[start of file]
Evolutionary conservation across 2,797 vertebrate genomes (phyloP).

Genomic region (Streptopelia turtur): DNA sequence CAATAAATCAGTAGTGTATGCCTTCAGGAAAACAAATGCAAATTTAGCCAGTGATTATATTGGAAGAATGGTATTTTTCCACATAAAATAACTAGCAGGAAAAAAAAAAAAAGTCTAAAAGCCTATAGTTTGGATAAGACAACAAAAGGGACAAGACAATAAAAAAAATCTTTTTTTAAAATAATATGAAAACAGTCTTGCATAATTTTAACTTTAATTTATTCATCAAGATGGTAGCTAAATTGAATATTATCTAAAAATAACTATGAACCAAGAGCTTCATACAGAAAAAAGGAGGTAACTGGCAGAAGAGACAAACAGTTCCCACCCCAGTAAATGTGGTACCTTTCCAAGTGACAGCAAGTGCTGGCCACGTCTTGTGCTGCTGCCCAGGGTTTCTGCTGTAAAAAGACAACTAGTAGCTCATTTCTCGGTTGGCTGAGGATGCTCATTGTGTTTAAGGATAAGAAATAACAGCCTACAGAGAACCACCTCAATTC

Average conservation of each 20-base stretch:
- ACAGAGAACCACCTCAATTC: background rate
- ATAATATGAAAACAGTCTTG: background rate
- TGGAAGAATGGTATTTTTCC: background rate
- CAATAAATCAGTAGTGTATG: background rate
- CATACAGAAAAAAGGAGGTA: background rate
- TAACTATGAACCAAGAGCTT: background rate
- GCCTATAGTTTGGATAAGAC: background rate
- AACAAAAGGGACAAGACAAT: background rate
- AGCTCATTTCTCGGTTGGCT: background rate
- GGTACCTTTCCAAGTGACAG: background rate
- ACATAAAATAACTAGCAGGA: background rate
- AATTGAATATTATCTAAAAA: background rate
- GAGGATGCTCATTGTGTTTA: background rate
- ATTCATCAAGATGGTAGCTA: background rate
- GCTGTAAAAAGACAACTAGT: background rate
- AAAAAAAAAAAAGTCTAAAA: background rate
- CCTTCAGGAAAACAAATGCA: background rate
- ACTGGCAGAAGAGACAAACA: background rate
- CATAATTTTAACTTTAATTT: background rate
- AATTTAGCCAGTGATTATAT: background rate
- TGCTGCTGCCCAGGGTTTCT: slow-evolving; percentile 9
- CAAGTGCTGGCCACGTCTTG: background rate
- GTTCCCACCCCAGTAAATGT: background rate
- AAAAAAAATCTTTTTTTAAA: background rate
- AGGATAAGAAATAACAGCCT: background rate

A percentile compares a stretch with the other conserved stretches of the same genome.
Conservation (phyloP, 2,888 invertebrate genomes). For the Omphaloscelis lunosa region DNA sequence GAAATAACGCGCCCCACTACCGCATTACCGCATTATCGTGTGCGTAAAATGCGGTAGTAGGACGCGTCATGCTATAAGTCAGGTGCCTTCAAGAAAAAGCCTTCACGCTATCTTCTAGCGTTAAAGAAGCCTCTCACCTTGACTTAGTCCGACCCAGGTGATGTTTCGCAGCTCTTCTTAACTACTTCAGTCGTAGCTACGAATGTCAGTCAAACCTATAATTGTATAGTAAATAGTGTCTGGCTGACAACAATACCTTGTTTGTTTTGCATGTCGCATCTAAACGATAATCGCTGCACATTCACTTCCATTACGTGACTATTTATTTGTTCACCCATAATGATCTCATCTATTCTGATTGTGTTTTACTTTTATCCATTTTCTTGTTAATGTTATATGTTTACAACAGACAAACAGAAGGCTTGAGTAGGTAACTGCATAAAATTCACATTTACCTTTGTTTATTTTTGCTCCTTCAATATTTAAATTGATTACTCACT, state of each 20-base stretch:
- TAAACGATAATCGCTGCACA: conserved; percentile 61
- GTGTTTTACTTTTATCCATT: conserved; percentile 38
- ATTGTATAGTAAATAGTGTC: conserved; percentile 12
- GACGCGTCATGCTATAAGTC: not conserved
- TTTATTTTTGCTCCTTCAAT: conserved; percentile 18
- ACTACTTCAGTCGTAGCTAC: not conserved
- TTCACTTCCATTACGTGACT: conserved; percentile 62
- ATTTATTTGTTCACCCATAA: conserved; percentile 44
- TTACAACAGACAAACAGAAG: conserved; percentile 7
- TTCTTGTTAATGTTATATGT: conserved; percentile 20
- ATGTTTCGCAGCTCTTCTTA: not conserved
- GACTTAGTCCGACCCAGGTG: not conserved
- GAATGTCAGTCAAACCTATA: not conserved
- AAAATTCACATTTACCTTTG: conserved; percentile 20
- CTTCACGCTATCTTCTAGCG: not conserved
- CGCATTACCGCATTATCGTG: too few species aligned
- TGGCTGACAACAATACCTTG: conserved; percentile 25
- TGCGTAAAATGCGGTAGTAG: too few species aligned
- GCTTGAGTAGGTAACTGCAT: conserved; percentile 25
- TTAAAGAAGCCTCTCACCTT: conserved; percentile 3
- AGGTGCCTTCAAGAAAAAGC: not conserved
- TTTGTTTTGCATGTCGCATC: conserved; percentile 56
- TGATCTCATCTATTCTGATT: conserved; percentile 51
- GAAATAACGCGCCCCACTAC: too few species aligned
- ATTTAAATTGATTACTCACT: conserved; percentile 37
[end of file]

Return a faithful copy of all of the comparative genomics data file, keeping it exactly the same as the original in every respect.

Evolutionary conservation across 2,797 vertebrate genomes (phyloP).

Genomic region (Streptopelia turtur): DNA sequence CAATAAATCAGTAGTGTATGCCTTCAGGAAAACAAATGCAAATTTAGCCAGTGATTATATTGGAAGAATGGTATTTTTCCACATAAAATAACTAGCAGGAAAAAAAAAAAAAGTCTAAAAGCCTATAGTTTGGATAAGACAACAAAAGGGACAAGACAATAAAAAAAATCTTTTTTTAAAATAATATGAAAACAGTCTTGCATAATTTTAACTTTAATTTATTCATCAAGATGGTAGCTAAATTGAATATTATCTAAAAATAACTATGAACCAAGAGCTTCATACAGAAAAAAGGAGGTAACTGGCAGAAGAGACAAACAGTTCCCACCCCAGTAAATGTGGTACCTTTCCAAGTGACAGCAAGTGCTGGCCACGTCTTGTGCTGCTGCCCAGGGTTTCTGCTGTAAAAAGACAACTAGTAGCTCATTTCTCGGTTGGCTGAGGATGCTCATTGTGTTTAAGGATAAGAAATAACAGCCTACAGAGAACCACCTCAATTC

Average conservation of each 20-base stretch:
- ACAGAGAACCACCTCAATTC: background rate
- ATAATATGAAAACAGTCTTG: background rate
- TGGAAGAATGGTATTTTTCC: background rate
- CAATAAATCAGTAGTGTATG: background rate
- CATACAGAAAAAAGGAGGTA: background rate
- TAACTATGAACCAAGAGCTT: background rate
- GCCTATAGTTTGGATAAGAC: background rate
- AACAAAAGGGACAAGACAAT: background rate
- AGCTCATTTCTCGGTTGGCT: background rate
- GGTACCTTTCCAAGTGACAG: background rate
- ACATAAAATAACTAGCAGGA: background rate
- AATTGAATATTATCTAAAAA: background rate
- GAGGATGCTCATTGTGTTTA: background rate
- ATTCATCAAGATGGTAGCTA: background rate
- GCTGTAAAAAGACAACTAGT: background rate
- AAAAAAAAAAAAGTCTAAAA: background rate
- CCTTCAGGAAAACAAATGCA: background rate
- ACTGGCAGAAGAGACAAACA: background rate
- CATAATTTTAACTTTAATTT: background rate
- AATTTAGCCAGTGATTATAT: background rate
- TGCTGCTGCCCAGGGTTTCT: slow-evolving; percentile 9
- CAAGTGCTGGCCACGTCTTG: background rate
- GTTCCCACCCCAGTAAATGT: background rate
- AAAAAAAATCTTTTTTTAAA: background rate
- AGGATAAGAAATAACAGCCT: background rate

A percentile compares a stretch with the other conserved stretches of the same genome.
Conservation (phyloP, 2,888 invertebrate genomes). For the Omphaloscelis lunosa region DNA sequence GAAATAACGCGCCCCACTACCGCATTACCGCATTATCGTGTGCGTAAAATGCGGTAGTAGGACGCGTCATGCTATAAGTCAGGTGCCTTCAAGAAAAAGCCTTCACGCTATCTTCTAGCGTTAAAGAAGCCTCTCACCTTGACTTAGTCCGACCCAGGTGATGTTTCGCAGCTCTTCTTAACTACTTCAGTCGTAGCTACGAATGTCAGTCAAACCTATAATTGTATAGTAAATAGTGTCTGGCTGACAACAATACCTTGTTTGTTTTGCATGTCGCATCTAAACGATAATCGCTGCACATTCACTTCCATTACGTGACTATTTATTTGTTCACCCATAATGATCTCATCTATTCTGATTGTGTTTTACTTTTATCCATTTTCTTGTTAATGTTATATGTTTACAACAGACAAACAGAAGGCTTGAGTAGGTAACTGCATAAAATTCACATTTACCTTTGTTTATTTTTGCTCCTTCAATATTTAAATTGATTACTCACT, state of each 20-base stretch:
- TAAACGATAATCGCTGCACA: conserved; percentile 61
- GTGTTTTACTTTTATCCATT: conserved; percentile 38
- ATTGTATAGTAAATAGTGTC: conserved; percentile 12
- GACGCGTCATGCTATAAGTC: not conserved
- TTTATTTTTGCTCCTTCAAT: conserved; percentile 18
- ACTACTTCAGTCGTAGCTAC: not conserved
- TTCACTTCCATTACGTGACT: conserved; percentile 62
- ATTTATTTGTTCACCCATAA: conserved; percentile 44
- TTACAACAGACAAACAGAAG: conserved; percentile 7
- TTCTTGTTAATGTTATATGT: conserved; percentile 20
- ATGTTTCGCAGCTCTTCTTA: not conserved
- GACTTAGTCCGACCCAGGTG: not conserved
- GAATGTCAGTCAAACCTATA: not conserved
- AAAATTCACATTTACCTTTG: conserved; percentile 20
- CTTCACGCTATCTTCTAGCG: not conserved
- CGCATTACCGCATTATCGTG: too few species aligned
- TGGCTGACAACAATACCTTG: conserved; percentile 25
- TGCGTAAAATGCGGTAGTAG: too few species aligned
- GCTTGAGTAGGTAACTGCAT: conserved; percentile 25
- TTAAAGAAGCCTCTCACCTT: conserved; percentile 3
- AGGTGCCTTCAAGAAAAAGC: not conserved
- TTTGTTTTGCATGTCGCATC: conserved; percentile 56
- TGATCTCATCTATTCTGATT: conserved; percentile 51
- GAAATAACGCGCCCCACTAC: too few species aligned
- ATTTAAATTGATTACTCACT: conserved; percentile 37